Thursday, December 22, 2005

Psalm 57.2

I will cry out to God Most High,
To God who performs all things for me. Psalm 57.2

What a wonderful promise! God who performs all things for me. The faithful God who does everything for me, 1 Thess 5.24. The God who ‘accomplishes’ all things for me [NASB], for the word ‘accomplish’ is much greater than ‘perform’. It means God will bring it to pass; He who has begun the good work will complete it, Phil 1.6. The Amplified Bible says, ‘He brings to pass His purposes for me, and surely completes them!’ That is the scope of God’s grace; it will achieve it’s objective. It will not fail. How can we fall short of the grace of God – unless we are reprobate like Esau!

Then there is the phrase, ‘God Most High’ or the Most High God, El Elyon. God who rules over all the nations, the Omnipotent God who reigns forever. He is far above all, seated on the Throne in heaven. He has all things under His feet. The Most High God is the Possessor of heaven and earth. He exercises authority in the heavenly and earthly spheres. Everyone, including His enemies, must bow down before Him. ‘I am the LORD,’ He declares. ‘All authority has been given to Me.’ [Matt 28.18] Who is this LORD? He is the Lord Jesus Christ!

He will accomplish all things – all things, everything! No matter how big, or how small! He is the God of all grace. He does everything in our life. Not by might, nor by power, but by His Spirit – the Spirit of grace! Not by our wisdom or even our influence; there is nothing in us. He Himself declared, ‘Without Me you can do nothing’, John 15.5

For me.’ God is concerned about me personally. He is concerned about every individual believer. He fashions each heart individually, Ps 33.5 Oh, there is personal concern of our Heavenly Father. He cares for the ravens and the sparrows and the lilies of the valley. What an amazingly meticulous God!

But the main thrust of this promise is on prayer. I will cry out! It is a deep cry from the heart, an intense heart-felt prayer. There are degrees of prayer; there is praying, there is crying out, and there are tears [Heb 5.9]. Oh, that we would pour out our hearts to Him in this way, the way of the psalmist, who knew this faithful, prayer-hearing, prayer-answering God!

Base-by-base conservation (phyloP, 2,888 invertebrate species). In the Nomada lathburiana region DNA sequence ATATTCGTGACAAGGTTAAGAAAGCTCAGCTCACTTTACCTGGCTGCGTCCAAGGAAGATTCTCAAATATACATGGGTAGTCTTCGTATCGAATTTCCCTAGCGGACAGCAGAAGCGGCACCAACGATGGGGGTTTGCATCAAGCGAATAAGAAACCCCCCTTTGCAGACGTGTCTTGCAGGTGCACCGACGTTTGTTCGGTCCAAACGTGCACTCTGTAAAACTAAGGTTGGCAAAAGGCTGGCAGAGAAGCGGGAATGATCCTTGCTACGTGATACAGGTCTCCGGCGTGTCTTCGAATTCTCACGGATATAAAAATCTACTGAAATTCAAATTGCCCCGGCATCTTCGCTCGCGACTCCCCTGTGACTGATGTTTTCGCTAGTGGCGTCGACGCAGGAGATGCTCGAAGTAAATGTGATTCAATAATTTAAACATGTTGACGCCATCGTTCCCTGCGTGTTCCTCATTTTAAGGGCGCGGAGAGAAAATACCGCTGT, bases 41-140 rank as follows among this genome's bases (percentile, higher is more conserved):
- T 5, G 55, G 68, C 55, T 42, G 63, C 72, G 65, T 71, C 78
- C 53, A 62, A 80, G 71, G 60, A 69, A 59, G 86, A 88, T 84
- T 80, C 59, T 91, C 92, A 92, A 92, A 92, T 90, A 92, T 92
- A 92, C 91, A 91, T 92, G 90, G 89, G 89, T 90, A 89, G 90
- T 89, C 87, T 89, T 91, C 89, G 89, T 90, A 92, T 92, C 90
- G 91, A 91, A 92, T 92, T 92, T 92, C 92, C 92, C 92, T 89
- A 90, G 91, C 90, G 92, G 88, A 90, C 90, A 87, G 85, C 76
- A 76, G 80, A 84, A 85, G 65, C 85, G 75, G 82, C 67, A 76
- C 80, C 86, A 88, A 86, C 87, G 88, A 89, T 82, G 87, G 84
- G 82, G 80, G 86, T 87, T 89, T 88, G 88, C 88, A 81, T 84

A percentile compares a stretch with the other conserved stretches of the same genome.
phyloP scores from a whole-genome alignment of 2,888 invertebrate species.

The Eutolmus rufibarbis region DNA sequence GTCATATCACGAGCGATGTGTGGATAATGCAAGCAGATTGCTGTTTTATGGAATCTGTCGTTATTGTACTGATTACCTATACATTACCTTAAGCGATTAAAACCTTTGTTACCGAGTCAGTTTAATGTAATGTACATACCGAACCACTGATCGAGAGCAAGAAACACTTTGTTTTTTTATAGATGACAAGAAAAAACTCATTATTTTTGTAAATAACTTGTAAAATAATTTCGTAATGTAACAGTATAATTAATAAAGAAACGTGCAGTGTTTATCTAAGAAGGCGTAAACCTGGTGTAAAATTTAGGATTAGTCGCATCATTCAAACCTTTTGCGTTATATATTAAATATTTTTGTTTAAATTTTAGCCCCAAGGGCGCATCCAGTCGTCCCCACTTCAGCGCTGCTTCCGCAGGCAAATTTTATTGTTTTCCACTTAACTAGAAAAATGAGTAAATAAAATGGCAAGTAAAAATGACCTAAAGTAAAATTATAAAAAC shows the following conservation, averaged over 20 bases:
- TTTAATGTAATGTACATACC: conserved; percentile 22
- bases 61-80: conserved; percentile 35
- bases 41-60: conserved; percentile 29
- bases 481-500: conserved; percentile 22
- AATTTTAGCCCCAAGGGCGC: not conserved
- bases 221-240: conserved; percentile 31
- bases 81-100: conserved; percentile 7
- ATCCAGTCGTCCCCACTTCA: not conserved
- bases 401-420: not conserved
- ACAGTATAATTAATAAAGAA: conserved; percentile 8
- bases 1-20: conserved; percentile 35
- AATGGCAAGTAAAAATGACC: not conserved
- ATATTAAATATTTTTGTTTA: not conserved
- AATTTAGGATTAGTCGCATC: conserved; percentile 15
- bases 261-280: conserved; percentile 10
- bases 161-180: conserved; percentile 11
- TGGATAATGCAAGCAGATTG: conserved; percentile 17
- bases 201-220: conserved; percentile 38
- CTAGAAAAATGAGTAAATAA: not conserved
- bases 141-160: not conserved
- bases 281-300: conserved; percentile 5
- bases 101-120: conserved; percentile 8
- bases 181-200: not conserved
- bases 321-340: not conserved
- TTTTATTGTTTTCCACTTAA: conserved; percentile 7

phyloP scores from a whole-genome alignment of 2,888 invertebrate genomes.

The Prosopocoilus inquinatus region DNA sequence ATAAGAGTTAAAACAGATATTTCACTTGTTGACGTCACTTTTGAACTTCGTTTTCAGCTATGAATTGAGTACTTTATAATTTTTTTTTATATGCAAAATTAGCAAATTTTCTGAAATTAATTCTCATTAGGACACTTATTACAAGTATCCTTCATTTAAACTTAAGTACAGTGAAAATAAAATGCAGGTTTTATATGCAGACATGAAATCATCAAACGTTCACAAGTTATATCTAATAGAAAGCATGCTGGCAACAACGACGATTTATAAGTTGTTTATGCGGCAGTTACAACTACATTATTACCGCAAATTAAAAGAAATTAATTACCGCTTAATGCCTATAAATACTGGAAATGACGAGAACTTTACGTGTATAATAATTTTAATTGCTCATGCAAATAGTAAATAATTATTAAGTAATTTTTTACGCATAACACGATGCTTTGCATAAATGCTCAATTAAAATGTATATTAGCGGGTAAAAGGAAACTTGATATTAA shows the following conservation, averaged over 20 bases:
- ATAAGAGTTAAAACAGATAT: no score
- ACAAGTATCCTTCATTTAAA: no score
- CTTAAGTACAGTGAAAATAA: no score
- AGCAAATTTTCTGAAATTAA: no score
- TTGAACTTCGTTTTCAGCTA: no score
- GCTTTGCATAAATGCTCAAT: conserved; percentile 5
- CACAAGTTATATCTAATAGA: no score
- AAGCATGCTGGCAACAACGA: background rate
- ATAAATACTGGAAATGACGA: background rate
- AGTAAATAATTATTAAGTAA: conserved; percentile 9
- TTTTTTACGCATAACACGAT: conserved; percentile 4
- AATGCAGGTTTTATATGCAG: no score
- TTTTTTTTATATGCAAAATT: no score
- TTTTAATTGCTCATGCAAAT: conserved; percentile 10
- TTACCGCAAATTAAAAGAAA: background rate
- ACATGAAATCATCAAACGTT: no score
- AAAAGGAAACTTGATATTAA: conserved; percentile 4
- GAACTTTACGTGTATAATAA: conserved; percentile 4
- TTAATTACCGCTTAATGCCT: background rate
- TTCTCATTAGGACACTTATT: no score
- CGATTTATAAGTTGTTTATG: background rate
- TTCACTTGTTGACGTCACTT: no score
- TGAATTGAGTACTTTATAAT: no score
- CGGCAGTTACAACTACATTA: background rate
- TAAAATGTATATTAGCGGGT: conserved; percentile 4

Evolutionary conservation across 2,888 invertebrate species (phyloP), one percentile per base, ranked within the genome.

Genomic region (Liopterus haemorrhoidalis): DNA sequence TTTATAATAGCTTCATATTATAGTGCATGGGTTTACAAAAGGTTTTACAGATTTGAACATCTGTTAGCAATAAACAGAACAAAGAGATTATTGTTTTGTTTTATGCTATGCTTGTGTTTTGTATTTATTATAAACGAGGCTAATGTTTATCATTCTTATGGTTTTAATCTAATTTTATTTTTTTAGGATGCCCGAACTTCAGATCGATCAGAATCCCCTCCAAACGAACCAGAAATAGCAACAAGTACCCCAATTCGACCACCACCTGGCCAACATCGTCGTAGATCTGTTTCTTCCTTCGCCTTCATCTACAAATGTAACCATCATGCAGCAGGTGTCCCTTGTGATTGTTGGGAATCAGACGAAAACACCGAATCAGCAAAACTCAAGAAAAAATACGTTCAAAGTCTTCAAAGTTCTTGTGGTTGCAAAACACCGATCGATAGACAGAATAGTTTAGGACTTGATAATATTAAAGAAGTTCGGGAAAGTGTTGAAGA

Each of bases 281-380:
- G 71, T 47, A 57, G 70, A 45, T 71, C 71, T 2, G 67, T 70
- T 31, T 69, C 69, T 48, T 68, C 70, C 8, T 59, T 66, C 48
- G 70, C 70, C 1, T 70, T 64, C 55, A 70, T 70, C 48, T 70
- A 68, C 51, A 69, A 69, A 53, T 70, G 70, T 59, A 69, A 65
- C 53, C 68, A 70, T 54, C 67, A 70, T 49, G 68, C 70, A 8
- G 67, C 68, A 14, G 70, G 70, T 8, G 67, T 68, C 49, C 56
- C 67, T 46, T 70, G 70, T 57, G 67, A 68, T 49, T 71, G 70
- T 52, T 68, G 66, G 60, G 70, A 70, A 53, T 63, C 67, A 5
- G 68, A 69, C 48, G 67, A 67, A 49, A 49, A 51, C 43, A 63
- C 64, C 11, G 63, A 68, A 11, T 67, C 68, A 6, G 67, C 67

Sunday, December 18, 2005

Introduction to Jericho

I'm referring to the journey that Elisha made with Elijah from Gilgal to Bethel to Jericho and then to the Jordan and beyond. It is in 2 Kings 2. I've spoken of Gilgal and Bethel elsewhere in my other blogs, but I thought I should share something about Jericho.

Jericho is known as the City of Palms; it must have been very scenic, located in the Jordan Valley, about 800 feet below sea-level. It had luxurious vegetation; not only palm trees, but bananas, balsam, henna, etc. It was a flourishing trade centre in Biblical days, and was located close to the fertile Moab region.

Jericho appears as a city with high walls, a Canaanite stronghold, not easy to be captured. It was the city of Rahab, which means harlotry flourished in that place. It had treasures such as a beautiful Babylonian garment, silver and gold, which attracted Achan. In the New Testament it was the city of two blind men [healed by Jesus]. It was also the city of Zaccheus, the rich man who gave up his riches.

Jericho speaks of the world. It looks very attractive. No wonder Satan offered the world and its kingdoms and their glory to Jesus in the Temptations in the wilderness. Jericho attracted that Jew in the Parable of the Good Samaritan, just as the world attracts many Christians today. From the high level of Jerusalem we slip down [backslide] to Jericho. As that Jew was wounded and became unconscious, we too are full of sores and wounds [Isaiah 1] and are unconscious of our backsliding; a time comes when we become insensitive to the Holy Spirit.